Sabre-rattling between North Korea and the US has prompted a wave of apocalyptic panic. But there are two relationships pivotal to international security, and for the moment they look stable, writes Nicholas Ross Smith
Last Saturday, Pope Francis said he feared that the rising tension between North Korea and the United States has the potential to destroy a “large part of humanity”. Indeed, the talk of a new major global war, even a World War III, has increased recently. Add the current sabre-rattling between Pyongyang and Washington to the ongoing troubles in Syria, Iraq, Yemen, and Ukraine and there is little to be optimistic about in international relations at the moment.
There is a lot of anxiety and, frankly, paranoia – propagated by the media and especially felt among ordinary citizens – that an armageddon event is on the horizon. Certainly, when nuclear-armed powers engage in rhetorical slanging matches and power projections, one can hardly help but entertain doomsday scenarios. However, as someone who researches great power rivalry and competition in international relations, let me reassure you that a major conflict between great powers and, especially, a World War III scenario remain a remote possibility.
We are experiencing a particularly volatile time in international relations. The end of the US-led liberal international order that had been in place since the fall of the Soviet Union appears nigh with a less ordered multipolar system (a system beset by many powers with no overarching order) emerging in its place. This new system is undeniably less stable than either the bipolar (two powers) system of the Cold War or the unipolar (one power) system that followed the fall of the Soviet Union.
However, unlike the last time we had a multipolar system – which, some would argue, helped make World War I and II structurally feasible – this time we have far greater levels of interdependence and more channels of multilateralism. For all the bad press globalisation has got over the years, some of it obviously justified, one beneficial thing is that it has made conflict less likely by tying countries closer together.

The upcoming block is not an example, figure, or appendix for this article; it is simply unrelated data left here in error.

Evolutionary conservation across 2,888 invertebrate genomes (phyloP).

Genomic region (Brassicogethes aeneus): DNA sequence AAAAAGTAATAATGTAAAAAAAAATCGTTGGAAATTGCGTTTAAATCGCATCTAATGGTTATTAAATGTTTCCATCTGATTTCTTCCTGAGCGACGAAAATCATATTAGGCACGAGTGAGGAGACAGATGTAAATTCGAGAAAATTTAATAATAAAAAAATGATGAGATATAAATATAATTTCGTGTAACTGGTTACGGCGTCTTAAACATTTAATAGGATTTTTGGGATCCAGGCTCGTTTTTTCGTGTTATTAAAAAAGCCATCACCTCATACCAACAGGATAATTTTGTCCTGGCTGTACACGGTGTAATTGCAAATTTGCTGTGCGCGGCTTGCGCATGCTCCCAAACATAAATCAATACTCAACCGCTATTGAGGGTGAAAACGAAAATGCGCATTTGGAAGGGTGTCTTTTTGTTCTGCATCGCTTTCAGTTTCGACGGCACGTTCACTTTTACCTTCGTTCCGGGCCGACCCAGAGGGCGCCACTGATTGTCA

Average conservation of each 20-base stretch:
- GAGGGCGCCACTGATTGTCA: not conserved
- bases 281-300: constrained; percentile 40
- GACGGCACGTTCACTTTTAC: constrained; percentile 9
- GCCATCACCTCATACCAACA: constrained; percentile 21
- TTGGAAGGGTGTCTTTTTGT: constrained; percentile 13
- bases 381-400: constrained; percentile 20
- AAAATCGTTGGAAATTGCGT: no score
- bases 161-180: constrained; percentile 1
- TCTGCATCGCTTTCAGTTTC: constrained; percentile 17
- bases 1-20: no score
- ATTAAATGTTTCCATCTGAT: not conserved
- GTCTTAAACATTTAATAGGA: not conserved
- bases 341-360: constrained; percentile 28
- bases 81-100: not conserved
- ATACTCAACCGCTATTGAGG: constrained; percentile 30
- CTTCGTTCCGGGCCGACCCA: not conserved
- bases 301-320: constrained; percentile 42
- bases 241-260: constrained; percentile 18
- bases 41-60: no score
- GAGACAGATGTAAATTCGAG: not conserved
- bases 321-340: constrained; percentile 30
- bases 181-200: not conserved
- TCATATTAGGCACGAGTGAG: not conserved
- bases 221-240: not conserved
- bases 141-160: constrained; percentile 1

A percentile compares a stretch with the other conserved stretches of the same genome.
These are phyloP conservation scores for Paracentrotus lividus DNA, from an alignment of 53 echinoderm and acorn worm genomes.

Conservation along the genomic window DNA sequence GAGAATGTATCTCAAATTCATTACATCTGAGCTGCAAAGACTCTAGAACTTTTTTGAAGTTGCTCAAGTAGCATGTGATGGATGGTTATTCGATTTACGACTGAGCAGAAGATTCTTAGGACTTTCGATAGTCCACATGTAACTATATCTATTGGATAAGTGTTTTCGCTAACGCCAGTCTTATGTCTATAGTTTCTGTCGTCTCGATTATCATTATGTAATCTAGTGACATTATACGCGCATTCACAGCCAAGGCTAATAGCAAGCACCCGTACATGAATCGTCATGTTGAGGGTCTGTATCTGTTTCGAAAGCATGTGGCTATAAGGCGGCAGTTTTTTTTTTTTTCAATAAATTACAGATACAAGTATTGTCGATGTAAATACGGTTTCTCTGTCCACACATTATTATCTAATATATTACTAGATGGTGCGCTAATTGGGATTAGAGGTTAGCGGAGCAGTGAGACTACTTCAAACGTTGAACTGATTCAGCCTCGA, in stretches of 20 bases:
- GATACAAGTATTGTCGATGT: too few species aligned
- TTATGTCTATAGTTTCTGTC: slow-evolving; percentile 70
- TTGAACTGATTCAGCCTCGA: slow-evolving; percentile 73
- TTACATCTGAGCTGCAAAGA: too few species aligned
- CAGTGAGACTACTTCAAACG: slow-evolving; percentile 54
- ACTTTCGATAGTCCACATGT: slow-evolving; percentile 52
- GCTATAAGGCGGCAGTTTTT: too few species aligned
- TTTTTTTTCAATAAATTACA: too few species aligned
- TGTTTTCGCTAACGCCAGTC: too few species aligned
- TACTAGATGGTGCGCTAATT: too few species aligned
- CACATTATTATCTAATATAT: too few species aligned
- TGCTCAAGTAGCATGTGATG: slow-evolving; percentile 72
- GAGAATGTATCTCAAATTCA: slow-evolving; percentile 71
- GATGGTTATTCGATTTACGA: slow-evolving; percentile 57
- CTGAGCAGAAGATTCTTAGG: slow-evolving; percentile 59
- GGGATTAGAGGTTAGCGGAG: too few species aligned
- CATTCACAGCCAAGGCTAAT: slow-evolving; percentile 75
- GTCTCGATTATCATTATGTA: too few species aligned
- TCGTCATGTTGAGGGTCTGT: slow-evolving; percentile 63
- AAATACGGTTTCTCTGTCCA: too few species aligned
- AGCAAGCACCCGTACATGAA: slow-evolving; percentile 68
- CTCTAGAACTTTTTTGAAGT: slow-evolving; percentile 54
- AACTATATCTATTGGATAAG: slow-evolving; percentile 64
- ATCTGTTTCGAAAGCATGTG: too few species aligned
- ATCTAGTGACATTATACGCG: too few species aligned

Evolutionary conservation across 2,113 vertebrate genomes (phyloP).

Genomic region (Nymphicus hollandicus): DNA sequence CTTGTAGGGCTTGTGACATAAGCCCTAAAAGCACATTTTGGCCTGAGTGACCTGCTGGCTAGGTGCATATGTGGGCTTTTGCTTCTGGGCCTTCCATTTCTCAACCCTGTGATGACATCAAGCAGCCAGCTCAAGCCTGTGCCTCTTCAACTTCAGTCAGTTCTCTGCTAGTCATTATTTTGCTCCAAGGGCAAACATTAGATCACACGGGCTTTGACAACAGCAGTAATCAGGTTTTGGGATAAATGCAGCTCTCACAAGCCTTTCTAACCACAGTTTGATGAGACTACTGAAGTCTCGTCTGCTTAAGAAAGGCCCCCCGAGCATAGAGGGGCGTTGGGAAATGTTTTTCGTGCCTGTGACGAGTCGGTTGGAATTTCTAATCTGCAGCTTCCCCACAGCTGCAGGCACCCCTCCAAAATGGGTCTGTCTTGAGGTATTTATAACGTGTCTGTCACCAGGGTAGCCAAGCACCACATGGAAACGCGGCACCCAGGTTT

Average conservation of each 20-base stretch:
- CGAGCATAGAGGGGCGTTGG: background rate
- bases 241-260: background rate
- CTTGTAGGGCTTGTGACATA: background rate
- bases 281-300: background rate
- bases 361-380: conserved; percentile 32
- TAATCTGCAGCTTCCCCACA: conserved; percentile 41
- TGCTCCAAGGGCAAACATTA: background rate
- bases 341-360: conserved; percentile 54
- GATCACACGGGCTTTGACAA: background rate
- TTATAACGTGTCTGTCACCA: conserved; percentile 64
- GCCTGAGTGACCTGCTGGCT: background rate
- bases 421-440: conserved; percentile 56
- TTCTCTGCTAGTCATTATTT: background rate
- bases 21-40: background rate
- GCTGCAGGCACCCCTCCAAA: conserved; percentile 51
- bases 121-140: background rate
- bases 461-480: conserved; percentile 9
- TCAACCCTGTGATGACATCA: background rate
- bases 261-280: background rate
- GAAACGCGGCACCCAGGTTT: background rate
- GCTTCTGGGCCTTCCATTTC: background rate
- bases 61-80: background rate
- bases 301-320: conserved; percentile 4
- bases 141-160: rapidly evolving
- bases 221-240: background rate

Of course, just because our current international system disincentivises great power conflict does not mean that conflict cannot arise. One big criticism of looking solely at the nature of the international system in an analysis is that it assumes all countries act the same. However, this is clearly not the case. Each country has a different foreign policy-making process which interprets and digests international relations in a unique way, leading to clear differences in foreign policy outcomes.
In some countries, especially non-democratic ones, individual leaders have a greater say on foreign policy. This is why the potential for a megalomaniac leader to emerge – a label that is often given to Kim Jong-un, Vladimir Putin, and Recep Tayyip Erdoğan – is something which elicits great fear and anxiety. However, only in exceptional cases has a truly mad individual assumed office unchecked, and, truth be told, all of the leaders mentioned in the previous sentence, perhaps save for Kim, has significant domestic constraints on their power.